In “How Computers Know What We Want — Before We Do,” Lev Grossman discusses the different recommendation engines that are on the web and what different components make them up. It starts off talking about pandora and how there is a very intricate algorithm that goes into matching similar songs with each other. I set of 400 attributes can be attached to a certain song and having similar qualities creates similar song selections. Grossman also mentions Netflix’s recommendation engine and how it is mostly user base with its rating system. How would you rate the recommendation engines of online websites?
“Amazon’s recommendation secret” is very similar to the above article in which it shortly explains Amazon.com’s recommendation engine. They have recommendations such as “customers also bought” and “frequently bought together.” While these are automated, there are also manual emails that get sent out based on what categories a customer qualifies for. Amazon also has an add on feature which displays small impulse items at the checkout similar to candy in a supermarket. What do you think is the best feature of amazon’s recommendation engine?
“Roommates Who Click” talks about the process of first year roommate selection. Some schools do completely random, while others administer a personality test and match up similar students with each other. Schools that dont allow personality tests do allow students do request certain roommates and students use sites such as URoomSurf and Lifetopia to find roommates that are compatible to them. I have no experience with having a random roommate of having been matched up with someone else because i requested to live with 2 friends i went to high school with. Given to chance to do it again, i might take the chance and get random roommates just for the experience. What are your experiences with roommates?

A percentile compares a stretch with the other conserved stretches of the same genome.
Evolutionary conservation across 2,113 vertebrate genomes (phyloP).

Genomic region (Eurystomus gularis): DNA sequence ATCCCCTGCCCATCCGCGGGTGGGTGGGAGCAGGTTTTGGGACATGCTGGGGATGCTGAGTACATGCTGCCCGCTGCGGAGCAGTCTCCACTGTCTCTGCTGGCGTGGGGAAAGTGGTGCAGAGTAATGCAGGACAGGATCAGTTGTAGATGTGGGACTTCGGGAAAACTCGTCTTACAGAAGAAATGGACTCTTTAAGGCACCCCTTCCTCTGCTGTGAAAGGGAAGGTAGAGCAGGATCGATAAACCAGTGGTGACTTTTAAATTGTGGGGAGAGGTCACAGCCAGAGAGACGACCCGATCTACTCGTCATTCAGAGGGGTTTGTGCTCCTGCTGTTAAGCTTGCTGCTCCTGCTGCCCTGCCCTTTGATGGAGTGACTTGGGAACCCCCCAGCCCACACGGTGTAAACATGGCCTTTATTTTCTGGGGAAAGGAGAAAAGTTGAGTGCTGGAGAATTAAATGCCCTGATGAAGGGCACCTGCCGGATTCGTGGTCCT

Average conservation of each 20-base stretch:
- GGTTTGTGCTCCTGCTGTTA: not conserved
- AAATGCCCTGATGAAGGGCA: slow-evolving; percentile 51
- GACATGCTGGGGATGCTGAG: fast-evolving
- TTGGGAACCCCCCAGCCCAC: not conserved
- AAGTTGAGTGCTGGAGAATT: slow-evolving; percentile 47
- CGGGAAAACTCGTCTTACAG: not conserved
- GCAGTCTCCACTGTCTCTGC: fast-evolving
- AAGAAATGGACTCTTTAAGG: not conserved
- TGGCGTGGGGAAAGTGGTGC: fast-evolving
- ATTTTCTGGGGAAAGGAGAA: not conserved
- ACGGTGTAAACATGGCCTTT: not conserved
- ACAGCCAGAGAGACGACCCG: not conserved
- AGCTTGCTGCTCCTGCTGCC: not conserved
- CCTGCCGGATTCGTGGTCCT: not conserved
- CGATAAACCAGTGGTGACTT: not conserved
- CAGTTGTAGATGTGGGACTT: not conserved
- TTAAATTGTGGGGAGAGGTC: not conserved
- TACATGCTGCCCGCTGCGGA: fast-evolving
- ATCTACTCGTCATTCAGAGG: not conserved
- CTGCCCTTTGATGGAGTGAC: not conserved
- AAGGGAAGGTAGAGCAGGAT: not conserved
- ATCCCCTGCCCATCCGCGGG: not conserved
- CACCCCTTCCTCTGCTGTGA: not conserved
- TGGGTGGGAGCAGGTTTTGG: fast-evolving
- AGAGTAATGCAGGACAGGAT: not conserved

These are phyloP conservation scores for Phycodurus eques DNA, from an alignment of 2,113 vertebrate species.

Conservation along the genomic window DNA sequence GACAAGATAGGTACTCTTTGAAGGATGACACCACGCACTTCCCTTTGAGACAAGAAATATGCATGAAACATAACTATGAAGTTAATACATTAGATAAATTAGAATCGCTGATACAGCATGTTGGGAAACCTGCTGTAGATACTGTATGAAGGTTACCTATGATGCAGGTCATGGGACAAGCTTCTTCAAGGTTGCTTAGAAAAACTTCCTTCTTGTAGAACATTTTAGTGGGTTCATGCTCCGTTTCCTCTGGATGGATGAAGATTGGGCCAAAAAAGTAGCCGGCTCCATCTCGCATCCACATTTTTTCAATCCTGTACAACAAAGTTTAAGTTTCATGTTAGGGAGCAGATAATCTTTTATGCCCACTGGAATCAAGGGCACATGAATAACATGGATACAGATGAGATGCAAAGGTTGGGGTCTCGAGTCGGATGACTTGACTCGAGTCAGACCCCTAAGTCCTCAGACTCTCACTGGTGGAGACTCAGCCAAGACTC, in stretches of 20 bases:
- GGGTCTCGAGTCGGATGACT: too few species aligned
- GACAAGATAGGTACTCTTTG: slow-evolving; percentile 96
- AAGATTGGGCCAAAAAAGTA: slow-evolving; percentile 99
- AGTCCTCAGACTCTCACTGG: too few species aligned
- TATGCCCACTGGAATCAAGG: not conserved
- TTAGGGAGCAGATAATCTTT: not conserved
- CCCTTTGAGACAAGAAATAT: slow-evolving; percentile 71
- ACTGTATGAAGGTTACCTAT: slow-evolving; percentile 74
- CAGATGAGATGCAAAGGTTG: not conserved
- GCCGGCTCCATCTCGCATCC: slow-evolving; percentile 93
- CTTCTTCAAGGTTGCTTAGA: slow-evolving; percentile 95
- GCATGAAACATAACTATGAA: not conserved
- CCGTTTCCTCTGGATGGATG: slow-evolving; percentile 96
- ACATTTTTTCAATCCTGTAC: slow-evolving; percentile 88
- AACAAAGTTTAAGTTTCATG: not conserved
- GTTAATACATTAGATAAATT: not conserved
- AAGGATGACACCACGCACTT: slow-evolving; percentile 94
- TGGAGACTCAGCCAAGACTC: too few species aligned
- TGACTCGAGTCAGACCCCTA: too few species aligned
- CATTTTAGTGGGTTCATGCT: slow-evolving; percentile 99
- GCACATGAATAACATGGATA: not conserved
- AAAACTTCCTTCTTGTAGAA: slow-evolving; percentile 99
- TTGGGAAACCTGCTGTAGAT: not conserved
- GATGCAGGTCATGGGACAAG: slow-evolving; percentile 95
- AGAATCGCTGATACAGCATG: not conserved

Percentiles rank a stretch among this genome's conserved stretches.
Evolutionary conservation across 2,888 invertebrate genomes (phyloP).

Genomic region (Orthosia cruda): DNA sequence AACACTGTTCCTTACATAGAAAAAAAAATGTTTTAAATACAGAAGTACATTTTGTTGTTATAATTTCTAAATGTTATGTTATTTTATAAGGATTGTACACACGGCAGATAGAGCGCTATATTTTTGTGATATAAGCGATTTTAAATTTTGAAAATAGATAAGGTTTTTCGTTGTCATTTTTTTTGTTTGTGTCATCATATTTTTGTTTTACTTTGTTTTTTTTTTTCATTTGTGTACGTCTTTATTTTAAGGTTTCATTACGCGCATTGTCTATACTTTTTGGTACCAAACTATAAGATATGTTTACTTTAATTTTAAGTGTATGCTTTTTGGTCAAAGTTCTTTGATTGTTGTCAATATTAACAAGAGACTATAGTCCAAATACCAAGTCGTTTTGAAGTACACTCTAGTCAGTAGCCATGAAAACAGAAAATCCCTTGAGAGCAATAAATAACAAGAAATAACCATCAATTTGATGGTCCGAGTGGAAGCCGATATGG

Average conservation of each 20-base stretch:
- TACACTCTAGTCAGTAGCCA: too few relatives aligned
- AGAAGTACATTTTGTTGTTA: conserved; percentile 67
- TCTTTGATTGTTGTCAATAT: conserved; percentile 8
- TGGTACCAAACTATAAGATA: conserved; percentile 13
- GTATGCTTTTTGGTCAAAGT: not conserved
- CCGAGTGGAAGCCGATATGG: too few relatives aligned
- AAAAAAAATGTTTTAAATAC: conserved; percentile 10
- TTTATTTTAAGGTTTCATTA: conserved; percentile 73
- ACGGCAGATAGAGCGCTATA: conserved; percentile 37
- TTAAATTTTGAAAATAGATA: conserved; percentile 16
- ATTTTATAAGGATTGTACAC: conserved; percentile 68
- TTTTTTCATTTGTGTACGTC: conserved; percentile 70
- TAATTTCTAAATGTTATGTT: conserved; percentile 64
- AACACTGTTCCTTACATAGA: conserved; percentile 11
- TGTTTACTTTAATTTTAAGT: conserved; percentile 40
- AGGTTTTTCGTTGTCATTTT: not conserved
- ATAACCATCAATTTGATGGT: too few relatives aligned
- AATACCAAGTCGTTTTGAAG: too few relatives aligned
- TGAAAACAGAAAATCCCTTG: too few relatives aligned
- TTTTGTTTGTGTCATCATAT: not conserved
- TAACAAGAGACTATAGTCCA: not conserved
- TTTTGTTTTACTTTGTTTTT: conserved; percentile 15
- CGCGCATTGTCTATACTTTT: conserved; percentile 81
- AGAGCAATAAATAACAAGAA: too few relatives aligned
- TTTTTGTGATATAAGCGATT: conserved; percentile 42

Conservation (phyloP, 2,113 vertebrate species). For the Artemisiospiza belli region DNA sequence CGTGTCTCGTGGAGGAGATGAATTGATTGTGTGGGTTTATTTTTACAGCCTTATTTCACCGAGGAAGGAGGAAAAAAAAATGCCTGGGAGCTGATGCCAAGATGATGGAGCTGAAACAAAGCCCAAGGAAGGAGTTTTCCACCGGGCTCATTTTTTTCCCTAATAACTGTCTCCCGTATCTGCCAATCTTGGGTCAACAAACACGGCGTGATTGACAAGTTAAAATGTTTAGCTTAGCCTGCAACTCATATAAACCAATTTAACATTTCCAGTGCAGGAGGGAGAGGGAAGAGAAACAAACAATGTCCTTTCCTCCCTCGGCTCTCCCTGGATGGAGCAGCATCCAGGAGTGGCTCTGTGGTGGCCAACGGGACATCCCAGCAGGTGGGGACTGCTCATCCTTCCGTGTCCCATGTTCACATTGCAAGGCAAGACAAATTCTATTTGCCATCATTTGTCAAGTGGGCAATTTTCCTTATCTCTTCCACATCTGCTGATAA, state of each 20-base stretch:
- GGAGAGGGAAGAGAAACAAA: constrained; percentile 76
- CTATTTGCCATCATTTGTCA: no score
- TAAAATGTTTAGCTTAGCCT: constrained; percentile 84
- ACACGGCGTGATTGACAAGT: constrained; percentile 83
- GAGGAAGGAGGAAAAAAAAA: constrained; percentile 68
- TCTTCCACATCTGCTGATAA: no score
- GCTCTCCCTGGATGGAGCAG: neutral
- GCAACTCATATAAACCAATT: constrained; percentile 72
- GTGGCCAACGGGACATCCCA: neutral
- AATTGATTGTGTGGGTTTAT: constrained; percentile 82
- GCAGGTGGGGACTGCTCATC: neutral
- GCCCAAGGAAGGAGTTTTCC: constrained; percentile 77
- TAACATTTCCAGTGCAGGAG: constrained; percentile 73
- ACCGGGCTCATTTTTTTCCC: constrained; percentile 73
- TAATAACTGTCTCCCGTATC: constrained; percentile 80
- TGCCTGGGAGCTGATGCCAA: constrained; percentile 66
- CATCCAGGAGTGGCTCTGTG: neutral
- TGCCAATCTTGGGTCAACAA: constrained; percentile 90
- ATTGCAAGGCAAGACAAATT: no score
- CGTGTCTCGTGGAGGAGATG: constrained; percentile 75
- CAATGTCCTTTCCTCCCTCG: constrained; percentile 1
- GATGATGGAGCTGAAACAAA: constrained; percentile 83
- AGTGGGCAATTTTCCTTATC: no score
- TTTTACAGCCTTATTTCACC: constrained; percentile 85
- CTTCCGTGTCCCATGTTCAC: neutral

Noodle is a Google-like search engine and it is education specific. Instead of having to browse through pages in order to find what you are specifically looking for, Noodle has advanced search options that appear after the initial search. This allows users to bypass all irrelevant data and find exactly what they’re looking for in regards to education. Does having category specific search engines make looking for something that much easier?
In “Hitting It Off, Thanks to Algorithms of Love,” John Tierney writes about different online dating services like Match.com and eharmony.com. He notes how they use different algorithms and personality tests to attain the best possible matches. These websites match people together mostly based on certain interests and personality traits while this is not how relationships are created. Would you ever use an online dating service? why?